Sometimes you meet an activist who is so dang cool you want to tell the whole world about it.
Public spotlight has focused intently on reproductive justice lately: in the campaigns of presidential hopefuls, in the media, and in the procedings of the U.S. legistlature. Debates have culminated this fall in a show-down on Capitol Hill as members of Congress attempt to de-fund Planned Parenthood. The House and Senate both voted to de-fund the organization, which amounts to cutting off Medicaid payouts to the non-profit that millions of low-income people depend on for healthcare.
But wait a second: why are lawmakers making such a stink over Planned Parenthood anyway?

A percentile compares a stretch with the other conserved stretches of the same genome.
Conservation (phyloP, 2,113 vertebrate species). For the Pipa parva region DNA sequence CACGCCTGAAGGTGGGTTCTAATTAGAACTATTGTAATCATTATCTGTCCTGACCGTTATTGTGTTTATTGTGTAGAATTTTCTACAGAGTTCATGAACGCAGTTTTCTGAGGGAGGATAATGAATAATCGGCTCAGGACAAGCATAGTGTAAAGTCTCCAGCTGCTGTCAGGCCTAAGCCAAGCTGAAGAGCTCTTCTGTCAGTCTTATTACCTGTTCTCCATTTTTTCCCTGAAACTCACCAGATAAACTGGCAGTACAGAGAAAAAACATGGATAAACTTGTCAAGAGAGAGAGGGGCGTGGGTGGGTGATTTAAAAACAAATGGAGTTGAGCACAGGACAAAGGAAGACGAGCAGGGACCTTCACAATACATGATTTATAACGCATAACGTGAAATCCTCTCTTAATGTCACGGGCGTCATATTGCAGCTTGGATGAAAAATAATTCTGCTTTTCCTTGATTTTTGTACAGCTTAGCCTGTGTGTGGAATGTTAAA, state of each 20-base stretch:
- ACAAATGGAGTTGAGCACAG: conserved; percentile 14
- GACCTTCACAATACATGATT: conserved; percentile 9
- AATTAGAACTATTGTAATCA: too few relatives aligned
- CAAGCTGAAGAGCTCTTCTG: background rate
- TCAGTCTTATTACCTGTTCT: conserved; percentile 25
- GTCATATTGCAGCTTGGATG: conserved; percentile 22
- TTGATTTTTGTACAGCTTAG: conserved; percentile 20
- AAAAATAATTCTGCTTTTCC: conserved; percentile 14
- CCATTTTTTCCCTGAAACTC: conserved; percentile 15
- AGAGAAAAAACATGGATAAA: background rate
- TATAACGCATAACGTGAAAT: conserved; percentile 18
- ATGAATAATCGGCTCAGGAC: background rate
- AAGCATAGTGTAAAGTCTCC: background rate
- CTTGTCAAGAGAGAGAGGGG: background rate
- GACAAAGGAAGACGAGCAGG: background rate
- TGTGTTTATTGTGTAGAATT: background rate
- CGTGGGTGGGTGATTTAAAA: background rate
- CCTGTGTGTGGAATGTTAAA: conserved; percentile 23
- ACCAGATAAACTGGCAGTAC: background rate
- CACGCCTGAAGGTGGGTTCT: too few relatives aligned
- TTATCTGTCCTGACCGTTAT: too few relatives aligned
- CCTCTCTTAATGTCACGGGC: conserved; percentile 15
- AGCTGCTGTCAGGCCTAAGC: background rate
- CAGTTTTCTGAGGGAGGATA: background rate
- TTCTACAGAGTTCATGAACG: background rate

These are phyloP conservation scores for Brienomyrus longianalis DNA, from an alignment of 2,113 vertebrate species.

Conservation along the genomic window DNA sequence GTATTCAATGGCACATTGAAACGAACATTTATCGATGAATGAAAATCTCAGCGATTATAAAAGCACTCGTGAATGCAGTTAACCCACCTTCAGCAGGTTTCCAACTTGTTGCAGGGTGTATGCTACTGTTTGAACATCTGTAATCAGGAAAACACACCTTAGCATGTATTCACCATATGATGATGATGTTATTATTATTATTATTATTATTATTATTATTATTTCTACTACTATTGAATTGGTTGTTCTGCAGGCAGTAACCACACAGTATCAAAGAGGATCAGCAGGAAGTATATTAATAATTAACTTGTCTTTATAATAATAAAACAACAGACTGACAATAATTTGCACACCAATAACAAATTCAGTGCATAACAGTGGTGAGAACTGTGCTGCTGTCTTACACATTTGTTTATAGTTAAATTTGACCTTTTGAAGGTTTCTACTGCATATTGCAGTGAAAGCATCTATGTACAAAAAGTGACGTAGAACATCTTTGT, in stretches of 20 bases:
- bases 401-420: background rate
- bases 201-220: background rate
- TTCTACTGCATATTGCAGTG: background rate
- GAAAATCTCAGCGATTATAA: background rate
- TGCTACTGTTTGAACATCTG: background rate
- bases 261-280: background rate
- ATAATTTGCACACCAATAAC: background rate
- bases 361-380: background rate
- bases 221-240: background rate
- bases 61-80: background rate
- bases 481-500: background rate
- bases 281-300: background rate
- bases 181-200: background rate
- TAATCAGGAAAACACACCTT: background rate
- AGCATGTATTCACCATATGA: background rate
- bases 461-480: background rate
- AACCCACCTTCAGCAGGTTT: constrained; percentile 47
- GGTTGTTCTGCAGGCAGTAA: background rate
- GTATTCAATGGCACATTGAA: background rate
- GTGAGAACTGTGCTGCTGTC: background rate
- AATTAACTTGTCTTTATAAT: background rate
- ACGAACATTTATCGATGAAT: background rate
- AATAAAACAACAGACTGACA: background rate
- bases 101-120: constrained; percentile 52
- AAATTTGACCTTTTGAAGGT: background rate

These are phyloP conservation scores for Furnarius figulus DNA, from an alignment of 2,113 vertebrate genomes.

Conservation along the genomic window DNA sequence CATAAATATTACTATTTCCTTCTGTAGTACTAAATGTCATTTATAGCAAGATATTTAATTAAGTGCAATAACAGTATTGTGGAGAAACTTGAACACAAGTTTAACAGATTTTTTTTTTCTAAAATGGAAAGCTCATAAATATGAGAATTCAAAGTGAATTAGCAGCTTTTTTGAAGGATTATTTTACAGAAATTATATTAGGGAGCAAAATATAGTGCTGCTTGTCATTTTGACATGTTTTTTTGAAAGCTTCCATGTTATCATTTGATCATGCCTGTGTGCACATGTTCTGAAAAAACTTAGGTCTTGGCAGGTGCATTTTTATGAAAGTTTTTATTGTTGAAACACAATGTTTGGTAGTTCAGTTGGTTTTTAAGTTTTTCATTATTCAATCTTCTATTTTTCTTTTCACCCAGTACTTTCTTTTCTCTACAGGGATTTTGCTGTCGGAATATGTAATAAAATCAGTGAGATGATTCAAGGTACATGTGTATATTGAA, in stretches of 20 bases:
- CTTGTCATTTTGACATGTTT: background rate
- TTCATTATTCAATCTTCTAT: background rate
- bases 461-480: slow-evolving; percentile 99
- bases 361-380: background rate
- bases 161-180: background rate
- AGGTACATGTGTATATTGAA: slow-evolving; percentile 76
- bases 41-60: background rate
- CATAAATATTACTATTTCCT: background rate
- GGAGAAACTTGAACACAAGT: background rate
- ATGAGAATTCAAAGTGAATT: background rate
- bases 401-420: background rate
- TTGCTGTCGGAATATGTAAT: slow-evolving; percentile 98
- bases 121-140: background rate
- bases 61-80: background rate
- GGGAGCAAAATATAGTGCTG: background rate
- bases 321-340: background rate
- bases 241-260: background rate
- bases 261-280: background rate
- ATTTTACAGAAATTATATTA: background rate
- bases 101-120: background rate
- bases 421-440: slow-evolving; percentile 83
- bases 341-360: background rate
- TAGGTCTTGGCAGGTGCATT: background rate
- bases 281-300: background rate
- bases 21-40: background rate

Ever since puberty, I found my body to be a site of shame, something I desperately wanted to escape.
A transplant to predominantly white Catholic schools on Long Island, I was immediately deemed ugly. I had an older sister, but we were close enough in age that we were navigating puberty around the same time. As second-generation daughters of immigrant parents, we were on our own as far as navigating the personal and social meanings of our bodies.
I grew up in the suburbs of St. Louis Missouri in a mostly white neighborhood. One of the first things I noticed was that my hair was different.